HP took four months to deliver the first POD for Airbus. It won the contract as part of a four-year deal, arranged to allow Airbus to make the most of new hardware upgrades.
The plan is to roll out new equipment based on Intel and Nvidia’s product roadmaps, which Airbus Head of IT Projects Marc Morere says can have a large effect on the capabilities of simulation teams, and energy efficiency. “We have big dependencies on the software and architecture behind it, and new products can have a great effect on how we work,” Morere said. “Intel works on new projects for HPC every 18 months, and if you want improvements and new technology, you have to follow their tests.”
An example of how scalable this arrangement can be lies in the updates that have taken place to date. In 2009 Airbus used one cluster of 100Teraflops Nehalem servers, in 2010 it added another cluster and in 2011 a new cluster of 300 Teraflop Westmere.
Despite requiring a lot of high-end compute, one POD at the Toulouse site has still not been turned on and the PODs that are running still have room for more servers. Each POD can cater to 22 52U racks. At present they contain a cluster of HP ProLiant BL280 G6 blade servers.
Each user accessing the grid has associated licence and access agreements, and security is managed by Airbus through an agreement with Astrium.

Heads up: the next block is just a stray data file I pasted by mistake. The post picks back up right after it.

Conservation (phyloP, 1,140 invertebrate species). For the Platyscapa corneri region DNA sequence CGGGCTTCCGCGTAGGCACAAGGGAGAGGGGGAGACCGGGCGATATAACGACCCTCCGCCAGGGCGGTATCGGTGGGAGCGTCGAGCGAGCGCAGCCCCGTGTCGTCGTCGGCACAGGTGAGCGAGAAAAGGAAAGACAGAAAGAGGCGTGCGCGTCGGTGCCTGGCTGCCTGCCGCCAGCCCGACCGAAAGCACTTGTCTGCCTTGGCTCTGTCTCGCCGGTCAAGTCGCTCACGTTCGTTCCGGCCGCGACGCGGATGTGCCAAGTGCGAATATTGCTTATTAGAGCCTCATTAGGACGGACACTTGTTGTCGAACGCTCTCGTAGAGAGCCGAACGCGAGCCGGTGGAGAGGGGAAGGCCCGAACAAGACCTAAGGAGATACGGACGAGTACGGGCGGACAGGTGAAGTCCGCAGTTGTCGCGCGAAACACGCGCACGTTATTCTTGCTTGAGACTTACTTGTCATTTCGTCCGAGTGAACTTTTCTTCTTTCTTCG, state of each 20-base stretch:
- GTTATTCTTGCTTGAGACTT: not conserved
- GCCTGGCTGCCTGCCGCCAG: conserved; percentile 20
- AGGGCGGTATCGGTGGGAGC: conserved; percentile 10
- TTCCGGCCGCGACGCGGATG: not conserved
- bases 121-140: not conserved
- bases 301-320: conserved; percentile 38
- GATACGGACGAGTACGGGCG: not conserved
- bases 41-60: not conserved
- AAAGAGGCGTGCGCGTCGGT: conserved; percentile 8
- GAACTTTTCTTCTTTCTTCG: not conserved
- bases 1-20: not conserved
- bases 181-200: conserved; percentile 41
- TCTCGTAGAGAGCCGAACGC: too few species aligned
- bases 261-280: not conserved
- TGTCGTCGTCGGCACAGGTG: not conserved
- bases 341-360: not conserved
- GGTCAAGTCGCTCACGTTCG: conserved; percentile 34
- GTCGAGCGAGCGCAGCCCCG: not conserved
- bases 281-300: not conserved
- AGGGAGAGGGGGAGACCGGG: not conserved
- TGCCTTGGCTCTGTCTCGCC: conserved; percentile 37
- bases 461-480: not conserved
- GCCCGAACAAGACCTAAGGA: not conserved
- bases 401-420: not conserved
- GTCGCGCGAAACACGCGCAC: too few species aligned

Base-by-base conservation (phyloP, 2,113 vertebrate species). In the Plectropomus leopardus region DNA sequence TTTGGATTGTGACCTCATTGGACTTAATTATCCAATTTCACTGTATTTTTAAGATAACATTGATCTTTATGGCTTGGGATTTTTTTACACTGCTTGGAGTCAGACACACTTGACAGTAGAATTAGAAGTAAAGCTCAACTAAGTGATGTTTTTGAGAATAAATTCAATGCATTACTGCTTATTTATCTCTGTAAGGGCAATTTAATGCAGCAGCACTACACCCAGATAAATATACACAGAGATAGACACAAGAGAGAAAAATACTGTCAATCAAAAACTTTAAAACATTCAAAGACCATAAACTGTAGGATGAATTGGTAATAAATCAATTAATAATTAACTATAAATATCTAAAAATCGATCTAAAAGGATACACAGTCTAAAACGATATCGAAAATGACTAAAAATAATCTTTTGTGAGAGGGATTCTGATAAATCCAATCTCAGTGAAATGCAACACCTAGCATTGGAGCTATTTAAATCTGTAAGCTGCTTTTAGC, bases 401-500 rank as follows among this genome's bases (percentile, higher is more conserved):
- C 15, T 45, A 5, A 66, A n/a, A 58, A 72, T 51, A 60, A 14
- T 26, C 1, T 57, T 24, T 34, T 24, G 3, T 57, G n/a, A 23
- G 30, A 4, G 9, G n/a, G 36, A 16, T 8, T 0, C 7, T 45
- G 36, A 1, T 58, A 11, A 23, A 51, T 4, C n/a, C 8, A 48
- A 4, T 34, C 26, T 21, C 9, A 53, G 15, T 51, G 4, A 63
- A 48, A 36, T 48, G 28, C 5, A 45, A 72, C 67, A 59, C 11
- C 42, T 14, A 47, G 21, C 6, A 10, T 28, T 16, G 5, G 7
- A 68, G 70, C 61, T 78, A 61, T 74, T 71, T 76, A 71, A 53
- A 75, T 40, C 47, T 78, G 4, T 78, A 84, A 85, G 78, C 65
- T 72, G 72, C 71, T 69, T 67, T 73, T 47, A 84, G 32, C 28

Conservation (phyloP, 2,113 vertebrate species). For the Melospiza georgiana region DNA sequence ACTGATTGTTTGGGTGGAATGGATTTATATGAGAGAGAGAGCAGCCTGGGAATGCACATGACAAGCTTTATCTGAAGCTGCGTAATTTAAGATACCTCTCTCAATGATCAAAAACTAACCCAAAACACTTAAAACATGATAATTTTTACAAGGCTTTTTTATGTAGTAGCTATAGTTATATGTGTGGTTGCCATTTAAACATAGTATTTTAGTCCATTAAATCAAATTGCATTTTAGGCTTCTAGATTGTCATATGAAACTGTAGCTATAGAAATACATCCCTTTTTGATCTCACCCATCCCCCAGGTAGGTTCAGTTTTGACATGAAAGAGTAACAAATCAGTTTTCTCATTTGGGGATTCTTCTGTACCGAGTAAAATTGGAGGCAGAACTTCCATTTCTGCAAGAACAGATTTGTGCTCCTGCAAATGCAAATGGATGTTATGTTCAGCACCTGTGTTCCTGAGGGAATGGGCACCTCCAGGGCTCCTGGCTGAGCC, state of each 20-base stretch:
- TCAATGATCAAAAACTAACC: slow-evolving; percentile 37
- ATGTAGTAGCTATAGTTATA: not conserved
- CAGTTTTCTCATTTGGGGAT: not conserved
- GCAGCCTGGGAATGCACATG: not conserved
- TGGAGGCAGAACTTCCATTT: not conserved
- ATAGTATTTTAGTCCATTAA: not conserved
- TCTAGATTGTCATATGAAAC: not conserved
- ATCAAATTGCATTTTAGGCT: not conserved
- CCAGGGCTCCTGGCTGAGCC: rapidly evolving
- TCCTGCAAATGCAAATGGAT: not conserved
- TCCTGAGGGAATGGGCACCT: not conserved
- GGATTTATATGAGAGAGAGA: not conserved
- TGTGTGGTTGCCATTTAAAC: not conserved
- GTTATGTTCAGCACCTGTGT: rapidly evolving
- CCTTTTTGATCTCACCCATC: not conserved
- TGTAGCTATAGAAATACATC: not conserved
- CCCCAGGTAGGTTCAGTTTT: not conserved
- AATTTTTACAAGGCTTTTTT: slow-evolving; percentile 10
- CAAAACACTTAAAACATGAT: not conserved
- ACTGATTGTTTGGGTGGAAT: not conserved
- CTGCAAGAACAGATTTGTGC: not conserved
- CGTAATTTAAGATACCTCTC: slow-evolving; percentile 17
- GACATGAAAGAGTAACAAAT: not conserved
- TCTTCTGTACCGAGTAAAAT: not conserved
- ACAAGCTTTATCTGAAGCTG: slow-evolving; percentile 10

HP manages the power at the site through its own contract with EDF at Toulouse – at Hamburg this contract is managed by Airbus.
The HP POD is directly connected to the Airbus LAN to avoid network latency risks and ensure the supercomputing operations adhere to Airbus’ security requirements.
The benefit of outsourcing
According to Airbus VP of Infrastructure Jean-Luc Vincent-Franc, the project is a “best-in-class” example of high-density computing. “With this project we have a very short lifecycle in terms of technology, and we are trying to leverage that to get new versions of technology every time it is possible. We are also much greener – this data center, compared to Airbus’ other company facility, is much more efficient (HPC3 has a PUE of 1.25),” Vincent-Franc says.
HP EMEA VP of Industry Standard Servers Florian Reithmeier says the modular facility’s ability to bring compute to the customer has been important for Airbus’ cloud model. “It is about the way people consume services, and being so close to the Airbus data center that holds all the information systems helps that,” Reithmeier says.
The project has been so successful, according to Morere, that HP would like to use HPC PODs at its other design center in Bangalore, India – but power provision is still a hindrance. “The demand for the services, now engineers can see how they work, is very high. Demand goes up with every machine installed,” Morere says.
The competitive edge